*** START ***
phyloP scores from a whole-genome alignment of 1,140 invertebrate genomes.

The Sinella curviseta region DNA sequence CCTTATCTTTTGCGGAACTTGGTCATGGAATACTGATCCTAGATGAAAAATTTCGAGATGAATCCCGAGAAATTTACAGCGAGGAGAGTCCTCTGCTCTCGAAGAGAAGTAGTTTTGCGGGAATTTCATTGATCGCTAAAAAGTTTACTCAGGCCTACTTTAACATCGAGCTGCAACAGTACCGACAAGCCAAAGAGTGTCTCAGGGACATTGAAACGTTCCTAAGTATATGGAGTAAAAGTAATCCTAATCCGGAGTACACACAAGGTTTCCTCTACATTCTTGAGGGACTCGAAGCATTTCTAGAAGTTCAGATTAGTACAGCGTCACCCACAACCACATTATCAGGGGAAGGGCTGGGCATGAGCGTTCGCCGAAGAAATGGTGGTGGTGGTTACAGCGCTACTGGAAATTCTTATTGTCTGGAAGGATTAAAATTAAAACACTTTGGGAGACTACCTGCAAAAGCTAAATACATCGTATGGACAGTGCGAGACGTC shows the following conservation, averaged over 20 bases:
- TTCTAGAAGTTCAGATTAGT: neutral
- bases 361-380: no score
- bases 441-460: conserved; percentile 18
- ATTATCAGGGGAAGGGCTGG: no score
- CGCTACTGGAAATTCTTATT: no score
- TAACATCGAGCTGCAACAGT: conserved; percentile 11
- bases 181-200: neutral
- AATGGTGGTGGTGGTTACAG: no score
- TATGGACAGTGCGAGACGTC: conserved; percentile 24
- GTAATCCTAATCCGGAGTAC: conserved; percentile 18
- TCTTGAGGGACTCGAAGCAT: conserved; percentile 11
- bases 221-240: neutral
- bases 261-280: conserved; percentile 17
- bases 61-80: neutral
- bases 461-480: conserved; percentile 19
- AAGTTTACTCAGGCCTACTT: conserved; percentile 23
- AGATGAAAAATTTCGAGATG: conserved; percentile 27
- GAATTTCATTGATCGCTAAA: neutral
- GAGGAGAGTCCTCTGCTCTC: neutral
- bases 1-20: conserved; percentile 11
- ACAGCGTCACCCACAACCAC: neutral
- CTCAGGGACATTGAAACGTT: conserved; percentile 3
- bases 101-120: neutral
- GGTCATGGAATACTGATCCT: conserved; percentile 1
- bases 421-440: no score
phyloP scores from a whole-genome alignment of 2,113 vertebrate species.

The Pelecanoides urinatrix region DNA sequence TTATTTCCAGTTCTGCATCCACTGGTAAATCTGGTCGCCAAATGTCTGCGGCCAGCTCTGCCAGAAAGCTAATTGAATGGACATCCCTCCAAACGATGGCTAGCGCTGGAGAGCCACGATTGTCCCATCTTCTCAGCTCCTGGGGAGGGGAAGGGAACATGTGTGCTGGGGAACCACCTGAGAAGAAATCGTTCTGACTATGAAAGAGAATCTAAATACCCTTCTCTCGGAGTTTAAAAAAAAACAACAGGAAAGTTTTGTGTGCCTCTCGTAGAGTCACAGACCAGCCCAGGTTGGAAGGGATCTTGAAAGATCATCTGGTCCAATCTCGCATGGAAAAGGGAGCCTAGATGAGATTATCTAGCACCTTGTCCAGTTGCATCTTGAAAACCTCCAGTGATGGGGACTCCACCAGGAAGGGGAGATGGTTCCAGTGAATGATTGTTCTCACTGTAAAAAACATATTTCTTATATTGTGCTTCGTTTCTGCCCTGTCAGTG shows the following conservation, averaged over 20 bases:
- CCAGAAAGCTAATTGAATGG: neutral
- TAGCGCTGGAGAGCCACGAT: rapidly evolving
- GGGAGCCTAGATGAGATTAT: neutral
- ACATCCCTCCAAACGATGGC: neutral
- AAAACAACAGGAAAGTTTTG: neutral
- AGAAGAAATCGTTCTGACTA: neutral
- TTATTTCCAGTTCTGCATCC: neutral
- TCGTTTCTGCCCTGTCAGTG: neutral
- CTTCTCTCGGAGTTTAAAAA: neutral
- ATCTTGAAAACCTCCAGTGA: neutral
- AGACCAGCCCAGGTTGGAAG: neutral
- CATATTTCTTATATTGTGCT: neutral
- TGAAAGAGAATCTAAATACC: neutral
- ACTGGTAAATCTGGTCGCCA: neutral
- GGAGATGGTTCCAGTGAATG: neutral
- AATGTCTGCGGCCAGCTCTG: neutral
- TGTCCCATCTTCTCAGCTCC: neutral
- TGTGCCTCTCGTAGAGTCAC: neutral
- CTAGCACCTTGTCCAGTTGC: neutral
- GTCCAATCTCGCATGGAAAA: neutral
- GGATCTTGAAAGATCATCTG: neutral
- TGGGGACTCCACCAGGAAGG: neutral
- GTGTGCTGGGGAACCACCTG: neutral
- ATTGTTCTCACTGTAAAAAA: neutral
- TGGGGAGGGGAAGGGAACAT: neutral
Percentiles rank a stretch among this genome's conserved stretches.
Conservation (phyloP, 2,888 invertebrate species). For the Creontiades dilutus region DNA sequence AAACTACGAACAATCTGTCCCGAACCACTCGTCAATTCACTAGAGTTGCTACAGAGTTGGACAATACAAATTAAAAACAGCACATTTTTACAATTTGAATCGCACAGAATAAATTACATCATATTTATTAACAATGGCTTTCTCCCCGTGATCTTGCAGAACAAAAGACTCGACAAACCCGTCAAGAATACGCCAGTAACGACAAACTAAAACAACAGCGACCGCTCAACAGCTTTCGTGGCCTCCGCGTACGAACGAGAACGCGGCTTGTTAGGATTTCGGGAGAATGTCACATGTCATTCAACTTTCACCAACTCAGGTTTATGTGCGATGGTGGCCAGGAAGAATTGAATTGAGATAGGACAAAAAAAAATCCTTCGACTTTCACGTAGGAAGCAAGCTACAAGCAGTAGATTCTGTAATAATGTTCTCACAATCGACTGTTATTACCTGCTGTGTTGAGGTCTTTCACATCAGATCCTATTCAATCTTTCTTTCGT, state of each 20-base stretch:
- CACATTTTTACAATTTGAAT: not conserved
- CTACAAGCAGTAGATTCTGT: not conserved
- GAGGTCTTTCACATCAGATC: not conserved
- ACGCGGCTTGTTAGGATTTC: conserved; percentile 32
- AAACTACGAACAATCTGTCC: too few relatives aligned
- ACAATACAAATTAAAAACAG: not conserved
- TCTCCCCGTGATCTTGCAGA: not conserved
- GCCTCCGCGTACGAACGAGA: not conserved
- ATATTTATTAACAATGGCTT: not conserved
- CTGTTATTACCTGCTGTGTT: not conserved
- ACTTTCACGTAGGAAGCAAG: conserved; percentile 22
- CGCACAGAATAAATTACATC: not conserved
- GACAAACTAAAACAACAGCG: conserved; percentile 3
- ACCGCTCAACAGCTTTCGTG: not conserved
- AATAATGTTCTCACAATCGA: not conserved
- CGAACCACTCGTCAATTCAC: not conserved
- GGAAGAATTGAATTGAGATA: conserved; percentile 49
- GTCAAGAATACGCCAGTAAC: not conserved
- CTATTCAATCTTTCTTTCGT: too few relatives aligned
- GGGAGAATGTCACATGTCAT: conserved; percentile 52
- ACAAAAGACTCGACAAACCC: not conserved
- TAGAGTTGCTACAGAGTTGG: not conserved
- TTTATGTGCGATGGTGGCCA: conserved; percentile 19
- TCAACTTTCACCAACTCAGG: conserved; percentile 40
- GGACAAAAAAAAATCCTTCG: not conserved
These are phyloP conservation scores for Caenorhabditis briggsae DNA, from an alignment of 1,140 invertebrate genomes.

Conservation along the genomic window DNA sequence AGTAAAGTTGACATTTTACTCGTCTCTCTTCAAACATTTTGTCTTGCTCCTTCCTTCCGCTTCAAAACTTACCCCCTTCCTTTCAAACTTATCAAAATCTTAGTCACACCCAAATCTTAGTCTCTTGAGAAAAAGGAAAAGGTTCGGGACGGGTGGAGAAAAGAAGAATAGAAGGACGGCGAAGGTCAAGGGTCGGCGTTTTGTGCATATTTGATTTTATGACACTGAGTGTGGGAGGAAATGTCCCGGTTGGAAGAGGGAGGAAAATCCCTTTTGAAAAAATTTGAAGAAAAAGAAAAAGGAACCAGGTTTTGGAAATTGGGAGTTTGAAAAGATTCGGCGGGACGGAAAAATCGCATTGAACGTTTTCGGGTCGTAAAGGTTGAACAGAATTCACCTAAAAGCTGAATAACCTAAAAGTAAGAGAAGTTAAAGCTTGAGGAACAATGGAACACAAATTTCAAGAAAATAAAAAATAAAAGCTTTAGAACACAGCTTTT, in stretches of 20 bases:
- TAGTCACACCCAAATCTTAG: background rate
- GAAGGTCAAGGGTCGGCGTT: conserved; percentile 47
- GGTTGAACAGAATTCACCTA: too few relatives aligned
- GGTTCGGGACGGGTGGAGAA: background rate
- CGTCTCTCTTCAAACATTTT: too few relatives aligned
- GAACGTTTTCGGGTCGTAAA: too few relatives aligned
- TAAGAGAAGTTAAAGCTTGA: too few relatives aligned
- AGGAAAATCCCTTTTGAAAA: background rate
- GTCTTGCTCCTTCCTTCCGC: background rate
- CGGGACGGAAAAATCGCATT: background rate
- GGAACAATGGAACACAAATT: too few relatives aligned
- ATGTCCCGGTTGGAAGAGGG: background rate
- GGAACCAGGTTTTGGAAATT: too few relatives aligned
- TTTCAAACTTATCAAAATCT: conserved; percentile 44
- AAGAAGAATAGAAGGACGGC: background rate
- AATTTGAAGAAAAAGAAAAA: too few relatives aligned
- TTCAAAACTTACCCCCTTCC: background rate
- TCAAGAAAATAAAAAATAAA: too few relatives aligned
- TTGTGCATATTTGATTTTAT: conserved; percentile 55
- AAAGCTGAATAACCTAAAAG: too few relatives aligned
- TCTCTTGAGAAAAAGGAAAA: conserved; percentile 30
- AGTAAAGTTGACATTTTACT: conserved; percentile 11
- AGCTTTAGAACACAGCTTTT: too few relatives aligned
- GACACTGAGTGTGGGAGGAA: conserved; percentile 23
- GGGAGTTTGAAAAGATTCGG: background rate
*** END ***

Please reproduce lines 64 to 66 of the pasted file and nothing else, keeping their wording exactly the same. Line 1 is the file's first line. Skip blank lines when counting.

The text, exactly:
- GCCTCCGCGTACGAACGAGA: not conserved
- ATATTTATTAACAATGGCTT: not conserved
- CTGTTATTACCTGCTGTGTT: not conserved